Grand County Inks Deal for Short-Term Rental Software
The Grand County Board of County Commissioners (BOCC) recently contracted with Bear Cloud Software, LLC for the provision of short-term rental compliance monitoring and administration services. Bear Cloud Software was one of three companies that submitted service proposals to the county and was recommended by County Manager Lee Staab and Community Development Director Bill Gray.

Bear Cloud offers a customized software package, to be administered by a yet-to-be-identified County employee(s). This is a change from the initial vision of contracting out all but some administrative oversight and customer service to a third-party provider. But after interviewing each applicant and completing an online demonstration of each service, it was determined that the Bear Cloud Software will “provide the County, along with identified staff members, a means to administer the STR program in an effective manner,” according to Gray. “It was pretty impressive, meeting all of our requirements with a significant cost savings.”

The Bear Cloud bid came in at less than half of the other two proposals at $27,850 for the first year and $21,500 for subsequent years. This, compared to $70,780 and $69,000 from Harmari by LTAS and Host Compliance, whose presentation to the Board earlier this year convinced both BOCC and staff of the value of outsourcing the monitoring and enforcement under recently adopted Short-Term Rental (STR) regulations.

The low bid was met with some skepticism, voiced by Commissioner Merrit Linke as possibly “too good to be true.” “Is there something we’re missing?” he asked. “And are we really saving money if we are now paying a staff salary as well?”

Staab admitted his own early apprehension, but said that he found the software, designed by a former county manager and former county mayor, to be both complete and “more personalized than the other options– much better.” He detailed the savings inherent in the proposal by pointing out that training costs were included in the bid and that there had been anticipated personnel cost and time from the beginning. The $150 STR application fee had been determined to help cover costs of both a third-party contractor and a County program administrator.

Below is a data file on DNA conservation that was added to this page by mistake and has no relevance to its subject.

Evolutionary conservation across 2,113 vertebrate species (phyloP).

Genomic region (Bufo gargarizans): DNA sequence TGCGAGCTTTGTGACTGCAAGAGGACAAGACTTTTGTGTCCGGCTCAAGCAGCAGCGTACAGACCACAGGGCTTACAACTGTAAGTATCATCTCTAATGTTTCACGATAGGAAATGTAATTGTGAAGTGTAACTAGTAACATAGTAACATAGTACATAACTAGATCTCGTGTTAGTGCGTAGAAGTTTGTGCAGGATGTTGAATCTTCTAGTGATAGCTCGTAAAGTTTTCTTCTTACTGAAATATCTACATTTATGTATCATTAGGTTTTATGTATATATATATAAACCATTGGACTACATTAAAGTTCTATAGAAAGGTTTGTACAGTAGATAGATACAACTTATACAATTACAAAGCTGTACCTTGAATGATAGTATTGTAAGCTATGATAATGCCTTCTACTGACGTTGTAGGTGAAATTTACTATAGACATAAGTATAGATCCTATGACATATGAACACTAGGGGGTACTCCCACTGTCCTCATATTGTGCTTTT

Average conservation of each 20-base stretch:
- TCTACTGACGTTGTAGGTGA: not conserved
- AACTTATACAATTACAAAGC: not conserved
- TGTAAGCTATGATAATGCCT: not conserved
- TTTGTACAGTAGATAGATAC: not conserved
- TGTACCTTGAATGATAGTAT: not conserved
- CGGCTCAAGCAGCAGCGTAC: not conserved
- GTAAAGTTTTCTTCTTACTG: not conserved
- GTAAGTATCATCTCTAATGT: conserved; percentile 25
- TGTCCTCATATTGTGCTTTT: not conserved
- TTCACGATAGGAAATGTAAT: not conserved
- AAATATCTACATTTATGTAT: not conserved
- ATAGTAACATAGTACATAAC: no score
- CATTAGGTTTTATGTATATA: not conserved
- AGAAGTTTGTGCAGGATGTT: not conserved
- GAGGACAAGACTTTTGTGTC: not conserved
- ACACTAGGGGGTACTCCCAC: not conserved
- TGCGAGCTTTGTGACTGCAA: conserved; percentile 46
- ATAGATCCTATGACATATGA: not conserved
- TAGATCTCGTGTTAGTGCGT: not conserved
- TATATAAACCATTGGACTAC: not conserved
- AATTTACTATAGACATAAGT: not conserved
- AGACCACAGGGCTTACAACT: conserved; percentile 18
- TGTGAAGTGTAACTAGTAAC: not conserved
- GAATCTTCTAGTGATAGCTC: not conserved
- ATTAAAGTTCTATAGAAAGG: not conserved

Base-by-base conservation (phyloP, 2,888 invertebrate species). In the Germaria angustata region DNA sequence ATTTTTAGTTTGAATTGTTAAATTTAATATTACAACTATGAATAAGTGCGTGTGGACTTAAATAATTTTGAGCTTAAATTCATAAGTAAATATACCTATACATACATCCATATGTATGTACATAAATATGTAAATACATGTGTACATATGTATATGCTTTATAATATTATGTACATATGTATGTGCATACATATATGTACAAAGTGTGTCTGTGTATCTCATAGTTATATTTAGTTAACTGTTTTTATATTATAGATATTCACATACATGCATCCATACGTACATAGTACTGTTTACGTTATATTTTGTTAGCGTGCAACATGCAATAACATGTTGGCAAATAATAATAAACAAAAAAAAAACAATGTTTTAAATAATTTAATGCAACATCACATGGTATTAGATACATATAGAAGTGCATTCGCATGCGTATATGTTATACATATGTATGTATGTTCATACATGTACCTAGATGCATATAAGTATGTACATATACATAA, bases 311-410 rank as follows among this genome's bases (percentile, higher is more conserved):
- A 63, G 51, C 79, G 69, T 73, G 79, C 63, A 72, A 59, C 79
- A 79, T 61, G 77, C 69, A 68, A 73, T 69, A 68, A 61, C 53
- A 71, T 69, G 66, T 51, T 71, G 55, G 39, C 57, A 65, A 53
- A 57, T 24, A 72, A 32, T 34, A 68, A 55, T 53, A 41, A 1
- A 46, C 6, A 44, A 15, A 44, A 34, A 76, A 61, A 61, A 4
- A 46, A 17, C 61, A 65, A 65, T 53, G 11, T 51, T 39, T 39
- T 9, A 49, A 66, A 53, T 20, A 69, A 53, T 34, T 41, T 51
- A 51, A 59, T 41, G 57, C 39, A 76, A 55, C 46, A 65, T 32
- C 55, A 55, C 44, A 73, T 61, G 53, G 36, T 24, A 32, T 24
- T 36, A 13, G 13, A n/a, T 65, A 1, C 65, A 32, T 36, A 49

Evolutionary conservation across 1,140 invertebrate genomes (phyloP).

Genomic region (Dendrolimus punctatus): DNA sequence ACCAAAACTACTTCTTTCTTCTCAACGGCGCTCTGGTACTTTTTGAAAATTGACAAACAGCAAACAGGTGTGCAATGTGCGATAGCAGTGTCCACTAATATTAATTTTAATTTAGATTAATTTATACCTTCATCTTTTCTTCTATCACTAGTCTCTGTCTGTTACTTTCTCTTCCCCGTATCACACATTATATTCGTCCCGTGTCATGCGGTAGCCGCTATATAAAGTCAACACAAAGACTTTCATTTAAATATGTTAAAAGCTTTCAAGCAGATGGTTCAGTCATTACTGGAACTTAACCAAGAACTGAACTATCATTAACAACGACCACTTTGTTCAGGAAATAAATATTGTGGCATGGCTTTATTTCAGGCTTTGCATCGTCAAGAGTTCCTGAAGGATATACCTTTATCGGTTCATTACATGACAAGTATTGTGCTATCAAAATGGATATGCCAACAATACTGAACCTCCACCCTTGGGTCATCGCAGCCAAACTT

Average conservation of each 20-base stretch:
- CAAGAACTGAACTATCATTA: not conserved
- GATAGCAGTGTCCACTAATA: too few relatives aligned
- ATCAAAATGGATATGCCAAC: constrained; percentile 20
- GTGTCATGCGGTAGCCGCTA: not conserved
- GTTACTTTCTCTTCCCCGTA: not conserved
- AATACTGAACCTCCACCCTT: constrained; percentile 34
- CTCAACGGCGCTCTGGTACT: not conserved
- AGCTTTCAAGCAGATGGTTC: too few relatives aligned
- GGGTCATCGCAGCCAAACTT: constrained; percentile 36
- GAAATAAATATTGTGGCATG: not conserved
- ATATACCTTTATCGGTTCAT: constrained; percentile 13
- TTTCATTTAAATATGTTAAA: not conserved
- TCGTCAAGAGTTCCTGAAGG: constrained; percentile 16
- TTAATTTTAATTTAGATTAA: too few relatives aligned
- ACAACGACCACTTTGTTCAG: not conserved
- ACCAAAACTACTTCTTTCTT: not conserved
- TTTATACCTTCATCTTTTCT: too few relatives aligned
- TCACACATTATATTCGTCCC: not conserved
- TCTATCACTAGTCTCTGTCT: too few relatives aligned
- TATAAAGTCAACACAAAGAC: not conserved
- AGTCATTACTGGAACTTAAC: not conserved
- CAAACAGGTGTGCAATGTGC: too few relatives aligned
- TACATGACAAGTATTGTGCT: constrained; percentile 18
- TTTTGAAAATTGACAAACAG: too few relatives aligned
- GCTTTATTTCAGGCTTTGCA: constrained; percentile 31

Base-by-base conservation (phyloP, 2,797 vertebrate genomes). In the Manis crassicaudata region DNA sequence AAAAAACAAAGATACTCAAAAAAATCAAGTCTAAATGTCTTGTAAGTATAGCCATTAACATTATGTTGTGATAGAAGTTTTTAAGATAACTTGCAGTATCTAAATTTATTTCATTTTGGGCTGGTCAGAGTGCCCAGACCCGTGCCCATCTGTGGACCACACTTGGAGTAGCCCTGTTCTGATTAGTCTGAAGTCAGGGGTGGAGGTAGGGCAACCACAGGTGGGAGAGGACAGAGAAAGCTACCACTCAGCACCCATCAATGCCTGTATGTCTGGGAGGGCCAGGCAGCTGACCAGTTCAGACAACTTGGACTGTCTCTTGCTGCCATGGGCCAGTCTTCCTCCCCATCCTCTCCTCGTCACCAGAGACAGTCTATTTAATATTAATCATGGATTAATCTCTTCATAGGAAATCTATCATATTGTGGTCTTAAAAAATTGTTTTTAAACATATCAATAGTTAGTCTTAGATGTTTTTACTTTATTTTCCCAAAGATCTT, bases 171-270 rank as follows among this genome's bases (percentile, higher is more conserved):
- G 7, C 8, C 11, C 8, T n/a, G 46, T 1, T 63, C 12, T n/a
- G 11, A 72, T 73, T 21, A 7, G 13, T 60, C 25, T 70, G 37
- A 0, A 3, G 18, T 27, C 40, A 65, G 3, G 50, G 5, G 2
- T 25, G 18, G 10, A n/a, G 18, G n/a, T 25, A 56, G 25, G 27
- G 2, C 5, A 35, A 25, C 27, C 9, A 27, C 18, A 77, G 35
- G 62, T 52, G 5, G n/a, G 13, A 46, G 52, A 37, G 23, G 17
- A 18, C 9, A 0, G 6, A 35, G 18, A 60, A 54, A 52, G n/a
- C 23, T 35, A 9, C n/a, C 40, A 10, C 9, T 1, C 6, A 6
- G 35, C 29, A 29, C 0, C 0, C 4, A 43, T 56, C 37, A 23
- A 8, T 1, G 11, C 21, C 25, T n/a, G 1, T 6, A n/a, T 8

“This avenue offers the least risk to the County, as we know we can generate the revenue to pay for what is essentially a software licensing cost,” said Staab. “And in the end, the County would own all the data, rather than it being stored on someone else’s servers.”

Dan Korkowski, Deputy County Assessor and former Compliance Enforcement Officer of the Town of Grand Lake, noted that, given his experience, the County would likely bear the cost of a full-time employee for the first year only, as both the new program and software was being learned and implemented. “After that,” he encouraged, “the demands are reduced and it becomes a split salary where time can be shared with other responsibilities, providing extra benefits.”